The repetition of one or more consonant sounds in words that are close together, such as within a single sentence or line of poetry; may include both initial consonant sounds (alliteration) or sounds within words.

The following famous tongue-twister comes precariously close to using consonance in every word. 

Peter Piper picked a peck of pickled peppers;
A peck of pickled peppers Peter Piper picked;
If Peter Piper picked a peck of pickled peppers,
Where's the peck of pickled peppers Peter Piper picked?

 

23. Couplet

In poetry or verse, a pair of consecutive lines of poetry that form a complete thought, usually rhyming and having the same meter and sometimes placed in their own stanza.

A Shakespearian sonnet is a fourteen-line poem consisting of three quatrains (four-line stanzas) followed by a rhyming couplet that often concludes the poem with an unexpected twist.  For example, the couplet below concludes a sonnet in which the speaker mostly laments the fact that age will someday degrade his lover’s beauty. “This” in the first line refers to having a child through whom one’s own lost beauty can live on.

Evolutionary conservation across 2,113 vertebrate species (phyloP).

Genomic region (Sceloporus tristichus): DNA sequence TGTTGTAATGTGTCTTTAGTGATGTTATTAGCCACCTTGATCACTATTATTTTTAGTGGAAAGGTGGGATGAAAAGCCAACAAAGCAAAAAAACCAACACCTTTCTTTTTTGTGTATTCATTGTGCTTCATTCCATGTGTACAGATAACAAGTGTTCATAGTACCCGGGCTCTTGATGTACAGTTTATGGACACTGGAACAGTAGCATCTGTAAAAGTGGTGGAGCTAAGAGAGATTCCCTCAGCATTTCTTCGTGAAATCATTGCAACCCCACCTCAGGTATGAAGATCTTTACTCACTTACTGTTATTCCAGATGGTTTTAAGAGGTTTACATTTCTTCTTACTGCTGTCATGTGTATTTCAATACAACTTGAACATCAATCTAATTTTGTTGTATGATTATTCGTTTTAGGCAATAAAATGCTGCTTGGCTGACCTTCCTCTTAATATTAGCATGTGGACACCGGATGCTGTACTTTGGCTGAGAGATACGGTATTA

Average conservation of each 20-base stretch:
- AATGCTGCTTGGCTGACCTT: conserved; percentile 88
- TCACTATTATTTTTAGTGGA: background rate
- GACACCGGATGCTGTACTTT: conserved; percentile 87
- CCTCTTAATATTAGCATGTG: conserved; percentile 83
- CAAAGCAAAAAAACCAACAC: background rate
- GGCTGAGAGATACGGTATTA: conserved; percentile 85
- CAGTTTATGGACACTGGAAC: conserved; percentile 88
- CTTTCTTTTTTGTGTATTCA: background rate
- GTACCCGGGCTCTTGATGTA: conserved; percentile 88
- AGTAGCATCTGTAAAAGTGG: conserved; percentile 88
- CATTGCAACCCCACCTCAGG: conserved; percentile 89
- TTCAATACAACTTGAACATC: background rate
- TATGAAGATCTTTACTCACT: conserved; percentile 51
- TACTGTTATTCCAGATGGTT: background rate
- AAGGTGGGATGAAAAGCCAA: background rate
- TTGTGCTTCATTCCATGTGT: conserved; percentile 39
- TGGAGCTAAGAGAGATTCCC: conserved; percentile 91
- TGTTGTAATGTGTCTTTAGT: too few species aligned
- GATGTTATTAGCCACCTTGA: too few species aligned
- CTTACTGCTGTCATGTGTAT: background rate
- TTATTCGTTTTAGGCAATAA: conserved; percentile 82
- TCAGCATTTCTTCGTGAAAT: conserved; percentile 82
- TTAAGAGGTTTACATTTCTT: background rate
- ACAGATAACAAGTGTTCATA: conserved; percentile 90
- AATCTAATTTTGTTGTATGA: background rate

This were to be new made when thou art old,
And see thy blood warm when thou feel’st it cold. 

(from Sonnet 2: “When Forty Winters Shall Besiege Thy Brow,” by William Shakespeare)

 

24. Diction

The word choice of a writer or speaker; style of writing or speaking, as related to word choice.

In The Adventures of Huckleberry Finn, author Mark Twain uses informal, colloquial diction to develop the character of his narrator, a poor, uneducated boy from Missouri. Huck’s use of regional slang and incorrect grammar becomes an important part of his character, as is clear even from the novel’s opening lines: